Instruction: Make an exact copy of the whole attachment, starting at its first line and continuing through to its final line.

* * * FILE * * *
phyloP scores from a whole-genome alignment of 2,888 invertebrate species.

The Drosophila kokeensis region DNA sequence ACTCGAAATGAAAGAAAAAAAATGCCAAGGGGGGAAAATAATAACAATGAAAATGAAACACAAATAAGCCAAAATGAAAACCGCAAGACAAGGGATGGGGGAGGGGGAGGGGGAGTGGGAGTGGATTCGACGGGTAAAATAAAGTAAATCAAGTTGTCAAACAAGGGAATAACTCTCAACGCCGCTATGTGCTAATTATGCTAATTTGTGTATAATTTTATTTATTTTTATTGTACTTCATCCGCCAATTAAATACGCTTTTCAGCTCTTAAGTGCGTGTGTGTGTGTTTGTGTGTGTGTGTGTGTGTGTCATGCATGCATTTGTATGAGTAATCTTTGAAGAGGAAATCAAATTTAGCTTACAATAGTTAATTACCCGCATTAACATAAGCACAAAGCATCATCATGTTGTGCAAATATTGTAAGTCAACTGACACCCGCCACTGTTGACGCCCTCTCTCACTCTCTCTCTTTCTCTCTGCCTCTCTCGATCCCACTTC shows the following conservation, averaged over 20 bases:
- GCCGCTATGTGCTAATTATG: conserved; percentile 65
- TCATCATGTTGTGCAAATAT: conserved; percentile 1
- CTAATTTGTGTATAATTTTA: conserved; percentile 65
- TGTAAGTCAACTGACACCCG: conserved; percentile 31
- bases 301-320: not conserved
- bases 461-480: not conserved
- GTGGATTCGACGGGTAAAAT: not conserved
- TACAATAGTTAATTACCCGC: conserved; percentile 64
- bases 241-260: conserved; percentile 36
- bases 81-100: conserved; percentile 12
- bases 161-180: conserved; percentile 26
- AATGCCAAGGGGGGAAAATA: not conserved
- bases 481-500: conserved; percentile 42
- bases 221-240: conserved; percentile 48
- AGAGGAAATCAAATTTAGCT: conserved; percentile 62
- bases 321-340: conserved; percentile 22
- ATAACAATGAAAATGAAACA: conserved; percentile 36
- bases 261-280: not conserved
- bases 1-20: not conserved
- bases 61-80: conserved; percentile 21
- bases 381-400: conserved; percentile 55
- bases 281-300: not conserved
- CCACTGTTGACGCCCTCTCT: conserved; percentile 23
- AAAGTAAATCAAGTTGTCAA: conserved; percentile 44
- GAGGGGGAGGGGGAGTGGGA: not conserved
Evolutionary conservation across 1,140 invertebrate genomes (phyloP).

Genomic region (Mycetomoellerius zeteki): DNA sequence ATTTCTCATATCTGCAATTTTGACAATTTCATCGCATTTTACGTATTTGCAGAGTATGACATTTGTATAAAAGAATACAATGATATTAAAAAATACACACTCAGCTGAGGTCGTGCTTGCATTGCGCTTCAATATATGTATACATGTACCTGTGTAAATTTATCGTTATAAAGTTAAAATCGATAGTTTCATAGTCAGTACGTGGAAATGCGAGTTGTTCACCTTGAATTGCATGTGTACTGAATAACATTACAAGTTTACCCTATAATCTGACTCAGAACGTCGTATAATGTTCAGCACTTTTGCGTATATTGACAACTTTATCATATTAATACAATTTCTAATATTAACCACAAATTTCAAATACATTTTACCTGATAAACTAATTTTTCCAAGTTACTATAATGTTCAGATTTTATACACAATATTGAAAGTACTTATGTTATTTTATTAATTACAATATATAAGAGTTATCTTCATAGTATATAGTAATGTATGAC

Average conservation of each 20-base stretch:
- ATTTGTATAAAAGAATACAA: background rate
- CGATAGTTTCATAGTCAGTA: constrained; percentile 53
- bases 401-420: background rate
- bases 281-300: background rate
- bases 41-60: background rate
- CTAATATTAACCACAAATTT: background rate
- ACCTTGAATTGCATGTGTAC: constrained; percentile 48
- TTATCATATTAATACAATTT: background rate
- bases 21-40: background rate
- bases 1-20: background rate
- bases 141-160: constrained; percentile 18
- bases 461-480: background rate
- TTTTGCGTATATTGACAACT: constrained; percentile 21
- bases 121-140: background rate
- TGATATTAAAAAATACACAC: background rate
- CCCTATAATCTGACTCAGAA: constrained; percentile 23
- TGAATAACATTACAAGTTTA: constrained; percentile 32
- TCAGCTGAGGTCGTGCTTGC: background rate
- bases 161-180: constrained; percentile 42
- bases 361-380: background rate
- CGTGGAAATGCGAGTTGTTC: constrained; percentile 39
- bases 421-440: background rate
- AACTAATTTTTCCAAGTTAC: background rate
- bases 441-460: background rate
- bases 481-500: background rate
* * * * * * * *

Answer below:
phyloP scores from a whole-genome alignment of 2,888 invertebrate species.

The Drosophila kokeensis region DNA sequence ACTCGAAATGAAAGAAAAAAAATGCCAAGGGGGGAAAATAATAACAATGAAAATGAAACACAAATAAGCCAAAATGAAAACCGCAAGACAAGGGATGGGGGAGGGGGAGGGGGAGTGGGAGTGGATTCGACGGGTAAAATAAAGTAAATCAAGTTGTCAAACAAGGGAATAACTCTCAACGCCGCTATGTGCTAATTATGCTAATTTGTGTATAATTTTATTTATTTTTATTGTACTTCATCCGCCAATTAAATACGCTTTTCAGCTCTTAAGTGCGTGTGTGTGTGTTTGTGTGTGTGTGTGTGTGTGTCATGCATGCATTTGTATGAGTAATCTTTGAAGAGGAAATCAAATTTAGCTTACAATAGTTAATTACCCGCATTAACATAAGCACAAAGCATCATCATGTTGTGCAAATATTGTAAGTCAACTGACACCCGCCACTGTTGACGCCCTCTCTCACTCTCTCTCTTTCTCTCTGCCTCTCTCGATCCCACTTC shows the following conservation, averaged over 20 bases:
- GCCGCTATGTGCTAATTATG: conserved; percentile 65
- TCATCATGTTGTGCAAATAT: conserved; percentile 1
- CTAATTTGTGTATAATTTTA: conserved; percentile 65
- TGTAAGTCAACTGACACCCG: conserved; percentile 31
- bases 301-320: not conserved
- bases 461-480: not conserved
- GTGGATTCGACGGGTAAAAT: not conserved
- TACAATAGTTAATTACCCGC: conserved; percentile 64
- bases 241-260: conserved; percentile 36
- bases 81-100: conserved; percentile 12
- bases 161-180: conserved; percentile 26
- AATGCCAAGGGGGGAAAATA: not conserved
- bases 481-500: conserved; percentile 42
- bases 221-240: conserved; percentile 48
- AGAGGAAATCAAATTTAGCT: conserved; percentile 62
- bases 321-340: conserved; percentile 22
- ATAACAATGAAAATGAAACA: conserved; percentile 36
- bases 261-280: not conserved
- bases 1-20: not conserved
- bases 61-80: conserved; percentile 21
- bases 381-400: conserved; percentile 55
- bases 281-300: not conserved
- CCACTGTTGACGCCCTCTCT: conserved; percentile 23
- AAAGTAAATCAAGTTGTCAA: conserved; percentile 44
- GAGGGGGAGGGGGAGTGGGA: not conserved
Evolutionary conservation across 1,140 invertebrate genomes (phyloP).

Genomic region (Mycetomoellerius zeteki): DNA sequence ATTTCTCATATCTGCAATTTTGACAATTTCATCGCATTTTACGTATTTGCAGAGTATGACATTTGTATAAAAGAATACAATGATATTAAAAAATACACACTCAGCTGAGGTCGTGCTTGCATTGCGCTTCAATATATGTATACATGTACCTGTGTAAATTTATCGTTATAAAGTTAAAATCGATAGTTTCATAGTCAGTACGTGGAAATGCGAGTTGTTCACCTTGAATTGCATGTGTACTGAATAACATTACAAGTTTACCCTATAATCTGACTCAGAACGTCGTATAATGTTCAGCACTTTTGCGTATATTGACAACTTTATCATATTAATACAATTTCTAATATTAACCACAAATTTCAAATACATTTTACCTGATAAACTAATTTTTCCAAGTTACTATAATGTTCAGATTTTATACACAATATTGAAAGTACTTATGTTATTTTATTAATTACAATATATAAGAGTTATCTTCATAGTATATAGTAATGTATGAC

Average conservation of each 20-base stretch:
- ATTTGTATAAAAGAATACAA: background rate
- CGATAGTTTCATAGTCAGTA: constrained; percentile 53
- bases 401-420: background rate
- bases 281-300: background rate
- bases 41-60: background rate
- CTAATATTAACCACAAATTT: background rate
- ACCTTGAATTGCATGTGTAC: constrained; percentile 48
- TTATCATATTAATACAATTT: background rate
- bases 21-40: background rate
- bases 1-20: background rate
- bases 141-160: constrained; percentile 18
- bases 461-480: background rate
- TTTTGCGTATATTGACAACT: constrained; percentile 21
- bases 121-140: background rate
- TGATATTAAAAAATACACAC: background rate
- CCCTATAATCTGACTCAGAA: constrained; percentile 23
- TGAATAACATTACAAGTTTA: constrained; percentile 32
- TCAGCTGAGGTCGTGCTTGC: background rate
- bases 161-180: constrained; percentile 42
- bases 361-380: background rate
- CGTGGAAATGCGAGTTGTTC: constrained; percentile 39
- bases 421-440: background rate
- AACTAATTTTTCCAAGTTAC: background rate
- bases 441-460: background rate
- bases 481-500: background rate